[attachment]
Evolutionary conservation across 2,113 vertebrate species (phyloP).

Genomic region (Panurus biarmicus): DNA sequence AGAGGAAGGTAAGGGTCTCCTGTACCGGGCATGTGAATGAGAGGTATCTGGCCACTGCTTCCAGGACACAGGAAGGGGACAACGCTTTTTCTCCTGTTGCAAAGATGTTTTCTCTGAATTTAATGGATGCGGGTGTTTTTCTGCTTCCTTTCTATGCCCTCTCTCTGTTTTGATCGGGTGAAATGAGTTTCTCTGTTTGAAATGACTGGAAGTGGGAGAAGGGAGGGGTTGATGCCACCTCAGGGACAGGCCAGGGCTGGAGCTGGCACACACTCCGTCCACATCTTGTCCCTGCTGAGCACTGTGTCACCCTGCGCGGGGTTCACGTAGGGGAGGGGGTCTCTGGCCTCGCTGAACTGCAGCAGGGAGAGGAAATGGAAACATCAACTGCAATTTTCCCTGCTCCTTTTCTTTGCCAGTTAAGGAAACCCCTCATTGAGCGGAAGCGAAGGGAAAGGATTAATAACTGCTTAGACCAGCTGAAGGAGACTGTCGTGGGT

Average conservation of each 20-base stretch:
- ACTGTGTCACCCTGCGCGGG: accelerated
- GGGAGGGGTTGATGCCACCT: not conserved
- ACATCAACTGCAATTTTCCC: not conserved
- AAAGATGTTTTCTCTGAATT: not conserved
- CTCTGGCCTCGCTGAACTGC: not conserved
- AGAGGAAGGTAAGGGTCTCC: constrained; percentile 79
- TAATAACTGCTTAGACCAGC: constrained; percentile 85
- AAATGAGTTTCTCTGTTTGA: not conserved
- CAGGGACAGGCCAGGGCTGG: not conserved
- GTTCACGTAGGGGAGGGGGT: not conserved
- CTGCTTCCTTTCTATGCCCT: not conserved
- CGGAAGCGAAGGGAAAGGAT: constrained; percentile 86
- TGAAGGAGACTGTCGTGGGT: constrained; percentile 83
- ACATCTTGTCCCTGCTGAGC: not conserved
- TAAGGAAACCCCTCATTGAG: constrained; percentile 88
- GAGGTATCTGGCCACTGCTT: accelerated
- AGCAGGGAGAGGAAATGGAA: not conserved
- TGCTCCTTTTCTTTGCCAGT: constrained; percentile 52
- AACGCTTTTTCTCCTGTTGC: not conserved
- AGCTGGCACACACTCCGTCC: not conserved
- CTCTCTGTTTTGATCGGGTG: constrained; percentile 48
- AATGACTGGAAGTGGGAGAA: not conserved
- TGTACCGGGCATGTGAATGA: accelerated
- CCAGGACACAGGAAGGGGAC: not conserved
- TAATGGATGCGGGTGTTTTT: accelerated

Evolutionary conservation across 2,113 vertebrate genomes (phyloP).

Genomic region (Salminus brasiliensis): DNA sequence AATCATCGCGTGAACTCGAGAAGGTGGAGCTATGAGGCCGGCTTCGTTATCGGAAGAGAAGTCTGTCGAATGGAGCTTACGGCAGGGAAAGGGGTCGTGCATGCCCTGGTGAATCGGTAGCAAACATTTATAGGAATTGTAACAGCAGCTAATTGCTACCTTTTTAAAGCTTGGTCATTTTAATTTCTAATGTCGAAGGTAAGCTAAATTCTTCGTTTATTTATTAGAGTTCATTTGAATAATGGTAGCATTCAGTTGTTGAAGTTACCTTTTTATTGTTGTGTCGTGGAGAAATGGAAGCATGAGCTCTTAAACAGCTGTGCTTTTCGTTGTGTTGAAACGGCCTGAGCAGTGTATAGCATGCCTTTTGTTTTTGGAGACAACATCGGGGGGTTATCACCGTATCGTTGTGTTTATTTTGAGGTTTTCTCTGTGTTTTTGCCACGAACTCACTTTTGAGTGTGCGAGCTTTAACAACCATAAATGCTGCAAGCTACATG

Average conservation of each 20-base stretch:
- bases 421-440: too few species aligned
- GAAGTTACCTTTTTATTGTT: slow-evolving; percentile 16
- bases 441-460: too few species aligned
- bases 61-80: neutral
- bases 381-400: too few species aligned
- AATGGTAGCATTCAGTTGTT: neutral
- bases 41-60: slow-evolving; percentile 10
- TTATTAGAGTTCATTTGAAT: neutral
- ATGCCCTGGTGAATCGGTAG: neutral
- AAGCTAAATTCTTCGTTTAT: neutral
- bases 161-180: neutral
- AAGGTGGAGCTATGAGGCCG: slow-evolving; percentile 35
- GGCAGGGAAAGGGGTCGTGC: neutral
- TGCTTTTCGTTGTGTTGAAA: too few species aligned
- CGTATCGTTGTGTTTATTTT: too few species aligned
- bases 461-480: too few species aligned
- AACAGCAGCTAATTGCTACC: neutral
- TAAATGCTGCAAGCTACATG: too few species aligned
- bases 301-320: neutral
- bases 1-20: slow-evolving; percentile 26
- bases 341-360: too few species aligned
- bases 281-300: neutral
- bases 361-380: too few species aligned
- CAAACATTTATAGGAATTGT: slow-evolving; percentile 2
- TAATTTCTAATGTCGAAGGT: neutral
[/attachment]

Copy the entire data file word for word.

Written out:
Evolutionary conservation across 2,113 vertebrate species (phyloP).

Genomic region (Panurus biarmicus): DNA sequence AGAGGAAGGTAAGGGTCTCCTGTACCGGGCATGTGAATGAGAGGTATCTGGCCACTGCTTCCAGGACACAGGAAGGGGACAACGCTTTTTCTCCTGTTGCAAAGATGTTTTCTCTGAATTTAATGGATGCGGGTGTTTTTCTGCTTCCTTTCTATGCCCTCTCTCTGTTTTGATCGGGTGAAATGAGTTTCTCTGTTTGAAATGACTGGAAGTGGGAGAAGGGAGGGGTTGATGCCACCTCAGGGACAGGCCAGGGCTGGAGCTGGCACACACTCCGTCCACATCTTGTCCCTGCTGAGCACTGTGTCACCCTGCGCGGGGTTCACGTAGGGGAGGGGGTCTCTGGCCTCGCTGAACTGCAGCAGGGAGAGGAAATGGAAACATCAACTGCAATTTTCCCTGCTCCTTTTCTTTGCCAGTTAAGGAAACCCCTCATTGAGCGGAAGCGAAGGGAAAGGATTAATAACTGCTTAGACCAGCTGAAGGAGACTGTCGTGGGT

Average conservation of each 20-base stretch:
- ACTGTGTCACCCTGCGCGGG: accelerated
- GGGAGGGGTTGATGCCACCT: not conserved
- ACATCAACTGCAATTTTCCC: not conserved
- AAAGATGTTTTCTCTGAATT: not conserved
- CTCTGGCCTCGCTGAACTGC: not conserved
- AGAGGAAGGTAAGGGTCTCC: constrained; percentile 79
- TAATAACTGCTTAGACCAGC: constrained; percentile 85
- AAATGAGTTTCTCTGTTTGA: not conserved
- CAGGGACAGGCCAGGGCTGG: not conserved
- GTTCACGTAGGGGAGGGGGT: not conserved
- CTGCTTCCTTTCTATGCCCT: not conserved
- CGGAAGCGAAGGGAAAGGAT: constrained; percentile 86
- TGAAGGAGACTGTCGTGGGT: constrained; percentile 83
- ACATCTTGTCCCTGCTGAGC: not conserved
- TAAGGAAACCCCTCATTGAG: constrained; percentile 88
- GAGGTATCTGGCCACTGCTT: accelerated
- AGCAGGGAGAGGAAATGGAA: not conserved
- TGCTCCTTTTCTTTGCCAGT: constrained; percentile 52
- AACGCTTTTTCTCCTGTTGC: not conserved
- AGCTGGCACACACTCCGTCC: not conserved
- CTCTCTGTTTTGATCGGGTG: constrained; percentile 48
- AATGACTGGAAGTGGGAGAA: not conserved
- TGTACCGGGCATGTGAATGA: accelerated
- CCAGGACACAGGAAGGGGAC: not conserved
- TAATGGATGCGGGTGTTTTT: accelerated

Evolutionary conservation across 2,113 vertebrate genomes (phyloP).

Genomic region (Salminus brasiliensis): DNA sequence AATCATCGCGTGAACTCGAGAAGGTGGAGCTATGAGGCCGGCTTCGTTATCGGAAGAGAAGTCTGTCGAATGGAGCTTACGGCAGGGAAAGGGGTCGTGCATGCCCTGGTGAATCGGTAGCAAACATTTATAGGAATTGTAACAGCAGCTAATTGCTACCTTTTTAAAGCTTGGTCATTTTAATTTCTAATGTCGAAGGTAAGCTAAATTCTTCGTTTATTTATTAGAGTTCATTTGAATAATGGTAGCATTCAGTTGTTGAAGTTACCTTTTTATTGTTGTGTCGTGGAGAAATGGAAGCATGAGCTCTTAAACAGCTGTGCTTTTCGTTGTGTTGAAACGGCCTGAGCAGTGTATAGCATGCCTTTTGTTTTTGGAGACAACATCGGGGGGTTATCACCGTATCGTTGTGTTTATTTTGAGGTTTTCTCTGTGTTTTTGCCACGAACTCACTTTTGAGTGTGCGAGCTTTAACAACCATAAATGCTGCAAGCTACATG

Average conservation of each 20-base stretch:
- bases 421-440: too few species aligned
- GAAGTTACCTTTTTATTGTT: slow-evolving; percentile 16
- bases 441-460: too few species aligned
- bases 61-80: neutral
- bases 381-400: too few species aligned
- AATGGTAGCATTCAGTTGTT: neutral
- bases 41-60: slow-evolving; percentile 10
- TTATTAGAGTTCATTTGAAT: neutral
- ATGCCCTGGTGAATCGGTAG: neutral
- AAGCTAAATTCTTCGTTTAT: neutral
- bases 161-180: neutral
- AAGGTGGAGCTATGAGGCCG: slow-evolving; percentile 35
- GGCAGGGAAAGGGGTCGTGC: neutral
- TGCTTTTCGTTGTGTTGAAA: too few species aligned
- CGTATCGTTGTGTTTATTTT: too few species aligned
- bases 461-480: too few species aligned
- AACAGCAGCTAATTGCTACC: neutral
- TAAATGCTGCAAGCTACATG: too few species aligned
- bases 301-320: neutral
- bases 1-20: slow-evolving; percentile 26
- bases 341-360: too few species aligned
- bases 281-300: neutral
- bases 361-380: too few species aligned
- CAAACATTTATAGGAATTGT: slow-evolving; percentile 2
- TAATTTCTAATGTCGAAGGT: neutral